If you usually outline and now find yourself at a dead end, try spontaneously writing something–without an outline. Anything will do. Write random scenes and keep them all in a folder or journal to read later–who knows, one might even inspire a new story for you.
For those who usually write spontaneously and are at a dead end, perhaps you should experiment with outlining. I used to swear I would never outline. But when I gave in and tried it, I did get some good results. If the outline seems too rigid, you might try what works for me–which is to put less detail into the outline.
I have a very detailed writing style, so it’s natural for me to want to note every little thing in the outline. But that was a mistake. I’ve learned to write the outline with just enough detail so that I will know what will happen, when and how, and then move on to the actual story-writing.
So the answer to ‘to outline or not to outline?’, at least as far as I’m concerned, is ‘to outline–loosely, and only if it works well for you.?
In closing, here are some tips for writing a more flexible outline:
1) Keep it simple. You don’t need to write the outline with perfect grammar and punctuation, or from your point of view character’s perspective. Remember, this is just a generalized guide.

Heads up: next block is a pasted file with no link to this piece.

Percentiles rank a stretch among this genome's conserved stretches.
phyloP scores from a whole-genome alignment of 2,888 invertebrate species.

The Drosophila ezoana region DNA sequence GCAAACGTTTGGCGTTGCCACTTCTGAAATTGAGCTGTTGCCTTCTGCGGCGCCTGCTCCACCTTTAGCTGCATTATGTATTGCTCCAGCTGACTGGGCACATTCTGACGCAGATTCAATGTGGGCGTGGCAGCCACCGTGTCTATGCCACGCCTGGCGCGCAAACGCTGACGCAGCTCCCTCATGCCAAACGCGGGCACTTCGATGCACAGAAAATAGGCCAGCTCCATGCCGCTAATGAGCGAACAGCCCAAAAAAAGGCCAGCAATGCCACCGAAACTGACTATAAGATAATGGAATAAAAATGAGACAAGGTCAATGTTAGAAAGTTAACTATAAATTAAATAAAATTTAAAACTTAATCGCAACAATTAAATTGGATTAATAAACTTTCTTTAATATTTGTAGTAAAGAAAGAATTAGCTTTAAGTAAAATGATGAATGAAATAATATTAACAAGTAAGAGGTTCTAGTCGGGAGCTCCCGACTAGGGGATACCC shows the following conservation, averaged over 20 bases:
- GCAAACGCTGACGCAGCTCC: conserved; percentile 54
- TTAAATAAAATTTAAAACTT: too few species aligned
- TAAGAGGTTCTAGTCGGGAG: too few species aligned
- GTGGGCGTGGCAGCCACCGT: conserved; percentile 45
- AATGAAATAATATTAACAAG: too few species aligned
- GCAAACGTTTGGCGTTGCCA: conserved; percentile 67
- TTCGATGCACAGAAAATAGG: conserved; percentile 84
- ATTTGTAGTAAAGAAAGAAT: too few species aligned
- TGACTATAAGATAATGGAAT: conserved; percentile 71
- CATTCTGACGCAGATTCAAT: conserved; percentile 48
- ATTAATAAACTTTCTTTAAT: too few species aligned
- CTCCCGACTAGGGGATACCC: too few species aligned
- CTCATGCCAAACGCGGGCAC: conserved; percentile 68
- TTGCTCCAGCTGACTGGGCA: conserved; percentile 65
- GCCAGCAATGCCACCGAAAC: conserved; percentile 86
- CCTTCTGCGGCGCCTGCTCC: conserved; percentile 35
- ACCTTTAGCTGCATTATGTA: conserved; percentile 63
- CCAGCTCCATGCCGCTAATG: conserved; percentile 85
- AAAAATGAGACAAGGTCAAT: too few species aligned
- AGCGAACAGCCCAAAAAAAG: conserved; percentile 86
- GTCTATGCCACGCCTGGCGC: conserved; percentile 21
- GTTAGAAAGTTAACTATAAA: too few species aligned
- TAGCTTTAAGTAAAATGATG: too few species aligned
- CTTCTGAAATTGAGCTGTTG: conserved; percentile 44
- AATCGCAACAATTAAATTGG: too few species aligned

2) Try not to get too detailed about what happens in any one particular scene. Just figure out where they are in the beginning (‘They’re slogging along the roadside in the rain.’) and where they are at the end (‘They finally decide to stop and rest, so they make a tent out of the umbrella and blankets and go to sleep’) and fill in the blanks when you actually write the scene.
3) Write it in present tense. That seems to make it easier to feel more in the immediate “now” of the story, and seems more natural to me. Even though I always write in past tense in my stories (present tense actually annoys me in stories, but that’s just my preference I guess) I always write my outlines in present tense.
The outline seems more immediate and real when written in present tense, and helps me stick with it and develop the outline all the way to the end of the story. I suppose you could write your outlines in whatever tense you like, but this is just another way to distinguish the real writing of the story from the outline-writing.
4) Enjoy yourself. A writer’s mood translates through in their word choice, so if you’re writing humor but are actually feeling angry, the funny story may seem a little forced.
While not always true–I frequently write angst and sad stories even though I’m generally happy–the truth is that if you don’t enjoy writing your stories, what was the point? And if your answer was ‘money’, perhaps you should try a different profession and just pursue fiction writing as a hobby.
About The Author
Mallory York has been drawing since before she knew how to date a picture, and has been creating anime art for four years. Among her favorite anime series are Fushigi Yuugi, Gundam Wing, and The Slayers. You can read some of her fanfic at Fanfiction.net and view more of her artwork at HTTP://WWW.L7S.NET and also at HTTP://WWW.ELFWOOD.COM.
This article was posted on June 03, 2004